This course offers an overview of the basic concepts and methods in English language studies. You will be shown the essential means necessary for analysing and describing real-life, as well as literary, language in a scholarly, yet practical way. Additionally, the pages on this site will contain links to exercises, tools & resources for further study.
Important technical terms will be highlighted throughout the course using the following style of colour coding: term. You will also notice that we may sometimes begin by introducing some linguistic concepts in a simplified – and maybe occasionally even seemingly (too) simplistic – way and gradually add more complexity as we develop our descriptive skills further.
I’ve just (02-Nov-2013 12:52:10) done a complete overhaul of all the pages in terms of their functionality. So, if you've been using these pages before, there should be some new and exciting features, the main one being that you’ll now be able to save almost all the exercise results directly from the pages where you’ve worked on them. The exercises now have buttons immediately below them that allow the contents of textareas to be written to dynamically created webpages that can then be saved. The main heading of each of these pages automatically includes the main title of the web page, so that it’s easier to identify the topic area of the exercise, as well as a (sub)title where you can either provide one yourself or use the one that I’ve set as a default.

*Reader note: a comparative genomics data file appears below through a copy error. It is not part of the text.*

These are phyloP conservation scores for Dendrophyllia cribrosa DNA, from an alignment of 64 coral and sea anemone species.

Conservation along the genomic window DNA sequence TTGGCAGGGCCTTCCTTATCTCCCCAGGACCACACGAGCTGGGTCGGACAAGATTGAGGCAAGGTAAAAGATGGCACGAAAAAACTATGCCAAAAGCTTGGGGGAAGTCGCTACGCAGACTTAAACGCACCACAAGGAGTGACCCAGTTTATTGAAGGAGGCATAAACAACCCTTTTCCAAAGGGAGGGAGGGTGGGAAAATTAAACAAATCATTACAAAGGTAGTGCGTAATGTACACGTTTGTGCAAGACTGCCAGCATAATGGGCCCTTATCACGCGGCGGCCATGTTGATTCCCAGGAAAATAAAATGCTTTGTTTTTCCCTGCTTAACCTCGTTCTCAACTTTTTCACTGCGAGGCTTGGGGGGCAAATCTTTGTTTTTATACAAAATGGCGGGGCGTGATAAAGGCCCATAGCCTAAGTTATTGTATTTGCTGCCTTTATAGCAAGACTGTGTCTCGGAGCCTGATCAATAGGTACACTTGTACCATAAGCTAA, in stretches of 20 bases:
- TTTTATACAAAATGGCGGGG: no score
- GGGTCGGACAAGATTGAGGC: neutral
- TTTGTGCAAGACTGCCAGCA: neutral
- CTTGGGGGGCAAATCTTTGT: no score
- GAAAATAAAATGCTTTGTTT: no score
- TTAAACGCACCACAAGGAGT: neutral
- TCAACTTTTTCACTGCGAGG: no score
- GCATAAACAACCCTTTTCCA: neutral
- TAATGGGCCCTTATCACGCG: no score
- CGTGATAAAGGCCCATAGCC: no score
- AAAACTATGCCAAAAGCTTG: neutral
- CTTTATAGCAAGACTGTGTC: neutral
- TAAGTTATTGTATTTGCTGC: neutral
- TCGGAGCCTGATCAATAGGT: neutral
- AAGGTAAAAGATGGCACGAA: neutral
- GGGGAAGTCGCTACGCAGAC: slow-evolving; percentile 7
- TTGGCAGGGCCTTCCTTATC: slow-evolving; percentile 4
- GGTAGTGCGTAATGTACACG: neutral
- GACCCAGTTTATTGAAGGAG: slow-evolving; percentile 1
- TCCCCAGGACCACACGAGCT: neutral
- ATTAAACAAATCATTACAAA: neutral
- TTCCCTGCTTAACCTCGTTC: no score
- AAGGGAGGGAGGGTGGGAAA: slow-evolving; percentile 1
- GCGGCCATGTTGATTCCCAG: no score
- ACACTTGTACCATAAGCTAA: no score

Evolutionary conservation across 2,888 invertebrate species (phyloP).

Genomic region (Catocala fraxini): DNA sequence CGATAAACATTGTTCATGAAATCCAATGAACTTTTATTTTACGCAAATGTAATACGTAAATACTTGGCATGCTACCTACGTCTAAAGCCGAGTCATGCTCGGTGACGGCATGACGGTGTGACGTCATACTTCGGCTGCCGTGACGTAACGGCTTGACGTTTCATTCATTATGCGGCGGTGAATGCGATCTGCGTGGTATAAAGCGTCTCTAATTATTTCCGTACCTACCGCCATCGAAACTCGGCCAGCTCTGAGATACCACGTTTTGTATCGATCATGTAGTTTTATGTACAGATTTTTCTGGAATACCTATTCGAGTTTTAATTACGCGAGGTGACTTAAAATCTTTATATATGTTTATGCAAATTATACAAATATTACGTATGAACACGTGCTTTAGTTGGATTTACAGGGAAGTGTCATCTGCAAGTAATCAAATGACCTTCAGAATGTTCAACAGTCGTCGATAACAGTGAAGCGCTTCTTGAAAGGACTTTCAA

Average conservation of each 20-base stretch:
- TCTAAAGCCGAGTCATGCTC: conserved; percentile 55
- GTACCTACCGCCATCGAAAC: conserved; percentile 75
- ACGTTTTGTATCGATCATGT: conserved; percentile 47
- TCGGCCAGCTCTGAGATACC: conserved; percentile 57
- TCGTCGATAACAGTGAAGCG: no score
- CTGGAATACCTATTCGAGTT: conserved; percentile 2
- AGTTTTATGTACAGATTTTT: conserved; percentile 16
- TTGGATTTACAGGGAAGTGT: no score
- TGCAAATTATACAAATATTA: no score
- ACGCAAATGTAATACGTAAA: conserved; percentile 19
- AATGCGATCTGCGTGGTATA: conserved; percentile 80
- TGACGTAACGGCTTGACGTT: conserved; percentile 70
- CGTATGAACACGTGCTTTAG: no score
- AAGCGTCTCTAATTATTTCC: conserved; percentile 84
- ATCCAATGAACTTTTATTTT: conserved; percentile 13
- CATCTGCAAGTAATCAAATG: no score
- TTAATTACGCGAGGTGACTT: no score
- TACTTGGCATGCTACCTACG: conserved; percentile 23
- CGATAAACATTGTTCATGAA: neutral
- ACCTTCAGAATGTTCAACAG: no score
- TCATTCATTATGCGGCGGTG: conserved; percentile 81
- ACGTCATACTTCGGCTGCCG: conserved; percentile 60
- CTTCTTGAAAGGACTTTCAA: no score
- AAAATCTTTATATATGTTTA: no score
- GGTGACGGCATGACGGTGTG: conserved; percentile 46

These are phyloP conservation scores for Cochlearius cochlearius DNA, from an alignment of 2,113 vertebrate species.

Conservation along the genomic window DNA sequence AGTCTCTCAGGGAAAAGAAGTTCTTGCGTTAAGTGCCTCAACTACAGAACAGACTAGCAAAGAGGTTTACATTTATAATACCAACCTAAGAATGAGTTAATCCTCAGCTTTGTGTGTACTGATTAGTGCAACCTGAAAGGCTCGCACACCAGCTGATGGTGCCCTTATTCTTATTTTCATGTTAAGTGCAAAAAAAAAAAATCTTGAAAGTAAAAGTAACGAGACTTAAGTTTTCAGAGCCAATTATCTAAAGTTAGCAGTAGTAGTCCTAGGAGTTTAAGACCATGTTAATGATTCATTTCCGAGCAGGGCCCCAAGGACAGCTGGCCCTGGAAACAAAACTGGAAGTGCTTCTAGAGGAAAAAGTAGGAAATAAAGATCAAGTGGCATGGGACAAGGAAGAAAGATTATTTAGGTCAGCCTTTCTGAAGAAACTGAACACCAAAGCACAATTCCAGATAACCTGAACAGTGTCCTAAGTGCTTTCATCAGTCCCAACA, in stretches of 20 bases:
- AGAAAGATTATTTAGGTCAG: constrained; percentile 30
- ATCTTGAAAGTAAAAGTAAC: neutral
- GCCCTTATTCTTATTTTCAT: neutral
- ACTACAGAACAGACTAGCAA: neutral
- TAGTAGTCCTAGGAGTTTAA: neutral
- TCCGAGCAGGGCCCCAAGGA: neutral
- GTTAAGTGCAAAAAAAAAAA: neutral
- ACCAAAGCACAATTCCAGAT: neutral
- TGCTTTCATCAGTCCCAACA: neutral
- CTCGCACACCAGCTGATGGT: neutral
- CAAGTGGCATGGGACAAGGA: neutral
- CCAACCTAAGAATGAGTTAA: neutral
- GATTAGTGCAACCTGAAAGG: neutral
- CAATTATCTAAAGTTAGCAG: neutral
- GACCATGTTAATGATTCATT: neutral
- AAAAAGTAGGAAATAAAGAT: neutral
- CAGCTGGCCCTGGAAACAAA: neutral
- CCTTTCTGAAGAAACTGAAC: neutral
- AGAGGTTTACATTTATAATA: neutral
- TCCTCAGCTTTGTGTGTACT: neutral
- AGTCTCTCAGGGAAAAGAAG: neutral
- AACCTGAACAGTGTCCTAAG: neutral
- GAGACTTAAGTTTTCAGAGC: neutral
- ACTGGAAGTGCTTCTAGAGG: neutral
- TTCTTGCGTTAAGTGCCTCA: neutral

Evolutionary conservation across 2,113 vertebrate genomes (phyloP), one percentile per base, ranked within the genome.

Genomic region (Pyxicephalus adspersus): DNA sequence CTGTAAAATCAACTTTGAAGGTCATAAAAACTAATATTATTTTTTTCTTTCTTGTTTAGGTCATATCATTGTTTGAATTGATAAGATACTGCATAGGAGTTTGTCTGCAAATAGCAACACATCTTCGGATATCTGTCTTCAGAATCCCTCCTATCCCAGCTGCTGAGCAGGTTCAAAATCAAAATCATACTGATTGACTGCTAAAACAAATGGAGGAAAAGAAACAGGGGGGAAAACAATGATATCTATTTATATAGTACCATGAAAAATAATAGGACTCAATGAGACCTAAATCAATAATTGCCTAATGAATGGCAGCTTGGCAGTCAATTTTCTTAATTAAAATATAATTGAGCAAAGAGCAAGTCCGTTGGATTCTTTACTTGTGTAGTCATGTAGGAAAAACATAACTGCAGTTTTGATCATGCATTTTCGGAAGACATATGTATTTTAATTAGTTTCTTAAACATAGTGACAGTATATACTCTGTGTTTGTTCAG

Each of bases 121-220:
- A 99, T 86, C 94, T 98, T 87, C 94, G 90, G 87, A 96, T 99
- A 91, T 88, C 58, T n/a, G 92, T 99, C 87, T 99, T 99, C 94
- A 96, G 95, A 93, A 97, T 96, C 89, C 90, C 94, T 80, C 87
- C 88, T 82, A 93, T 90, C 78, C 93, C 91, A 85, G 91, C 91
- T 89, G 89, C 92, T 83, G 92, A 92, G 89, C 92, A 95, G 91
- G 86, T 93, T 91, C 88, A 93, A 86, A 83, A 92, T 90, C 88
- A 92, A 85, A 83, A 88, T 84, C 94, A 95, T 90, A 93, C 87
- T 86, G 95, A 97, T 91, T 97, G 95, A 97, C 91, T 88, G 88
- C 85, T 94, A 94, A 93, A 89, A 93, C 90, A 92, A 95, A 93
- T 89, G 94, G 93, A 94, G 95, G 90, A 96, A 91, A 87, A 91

A brief introduction to some of the ideas underlying linguistics.
A Very Brief History of (Western) Linguistic Thought
The order in which the core elements of linguistics are presented here is possibly slightly different from the order you find in many more traditional textbooks on linguistics. Often, textbooks on linguistics start with the sounds of language and then move on to written forms. This actually does make sense in some respect because, after all, spoken language should be seen as the primary means of human communication... However, since most of you will be much more used to thinking about language in its written form because this is usually the way it is dealt with in schools and in general in our modern literate society, it will probably be easier for you to understand many of the concepts we want to discuss here if we take written language as our starting point.
Derived linguistic disciplines are disciplines that usually employ a variety of core methods, but may also ‘borrow’ theories and methods from other sciences in order to investigate features of language use and development.
In contrast to the derived disciplines above, linguistic methods & applications do not really represent disciplines in their own right, but are auxiliary to a variety of different core and derived disciplines.